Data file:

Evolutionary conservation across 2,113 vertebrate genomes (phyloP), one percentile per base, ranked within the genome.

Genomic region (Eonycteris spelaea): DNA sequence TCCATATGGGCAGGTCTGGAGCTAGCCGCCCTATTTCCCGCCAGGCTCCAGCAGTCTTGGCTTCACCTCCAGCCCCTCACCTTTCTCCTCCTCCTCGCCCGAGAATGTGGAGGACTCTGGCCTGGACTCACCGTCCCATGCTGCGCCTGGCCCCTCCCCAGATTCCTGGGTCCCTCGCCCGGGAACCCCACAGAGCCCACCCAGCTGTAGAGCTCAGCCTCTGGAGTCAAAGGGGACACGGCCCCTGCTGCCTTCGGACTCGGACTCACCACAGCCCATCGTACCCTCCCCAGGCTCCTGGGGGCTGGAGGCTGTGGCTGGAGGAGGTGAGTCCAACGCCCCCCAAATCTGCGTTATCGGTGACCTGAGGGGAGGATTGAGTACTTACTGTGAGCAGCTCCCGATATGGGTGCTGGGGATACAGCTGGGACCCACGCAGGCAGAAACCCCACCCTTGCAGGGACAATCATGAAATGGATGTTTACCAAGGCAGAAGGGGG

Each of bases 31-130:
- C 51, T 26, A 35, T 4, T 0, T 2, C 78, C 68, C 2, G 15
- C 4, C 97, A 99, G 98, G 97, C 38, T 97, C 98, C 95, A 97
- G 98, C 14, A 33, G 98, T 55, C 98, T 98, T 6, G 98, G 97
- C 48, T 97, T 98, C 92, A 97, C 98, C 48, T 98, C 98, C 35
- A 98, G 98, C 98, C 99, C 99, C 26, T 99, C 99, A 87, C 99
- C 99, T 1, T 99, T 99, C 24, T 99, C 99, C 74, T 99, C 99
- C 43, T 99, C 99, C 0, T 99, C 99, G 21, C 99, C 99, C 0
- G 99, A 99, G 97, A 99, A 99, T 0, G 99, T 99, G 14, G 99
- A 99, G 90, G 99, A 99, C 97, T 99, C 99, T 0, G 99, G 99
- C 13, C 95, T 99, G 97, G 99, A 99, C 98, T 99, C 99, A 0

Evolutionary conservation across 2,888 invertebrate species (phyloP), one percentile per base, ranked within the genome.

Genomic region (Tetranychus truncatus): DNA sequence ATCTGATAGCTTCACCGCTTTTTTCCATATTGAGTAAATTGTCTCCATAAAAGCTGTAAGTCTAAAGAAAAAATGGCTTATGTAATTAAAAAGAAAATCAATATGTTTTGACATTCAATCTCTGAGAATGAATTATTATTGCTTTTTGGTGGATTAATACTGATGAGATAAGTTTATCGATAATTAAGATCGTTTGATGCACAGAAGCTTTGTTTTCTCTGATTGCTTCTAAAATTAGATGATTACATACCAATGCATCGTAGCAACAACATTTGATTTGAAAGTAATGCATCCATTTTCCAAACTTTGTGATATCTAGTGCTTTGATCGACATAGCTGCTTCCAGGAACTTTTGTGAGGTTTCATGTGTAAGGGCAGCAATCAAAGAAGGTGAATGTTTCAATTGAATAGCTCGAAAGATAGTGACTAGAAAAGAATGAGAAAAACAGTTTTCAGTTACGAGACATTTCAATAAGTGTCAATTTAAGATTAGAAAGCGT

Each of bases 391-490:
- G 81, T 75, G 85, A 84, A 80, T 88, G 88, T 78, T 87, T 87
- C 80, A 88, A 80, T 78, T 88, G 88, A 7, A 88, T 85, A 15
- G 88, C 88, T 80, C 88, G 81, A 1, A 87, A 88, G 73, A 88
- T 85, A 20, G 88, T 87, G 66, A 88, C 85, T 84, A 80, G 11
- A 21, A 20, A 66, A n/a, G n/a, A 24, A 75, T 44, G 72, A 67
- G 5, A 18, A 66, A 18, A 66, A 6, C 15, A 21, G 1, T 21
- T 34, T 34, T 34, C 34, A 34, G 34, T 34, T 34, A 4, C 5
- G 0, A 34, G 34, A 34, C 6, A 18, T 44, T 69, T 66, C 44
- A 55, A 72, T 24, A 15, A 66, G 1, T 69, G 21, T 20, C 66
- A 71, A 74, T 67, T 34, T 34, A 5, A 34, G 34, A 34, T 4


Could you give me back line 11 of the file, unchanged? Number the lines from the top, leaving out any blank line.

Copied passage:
- G 99, A 99, G 97, A 99, A 99, T 0, G 99, T 99, G 14, G 99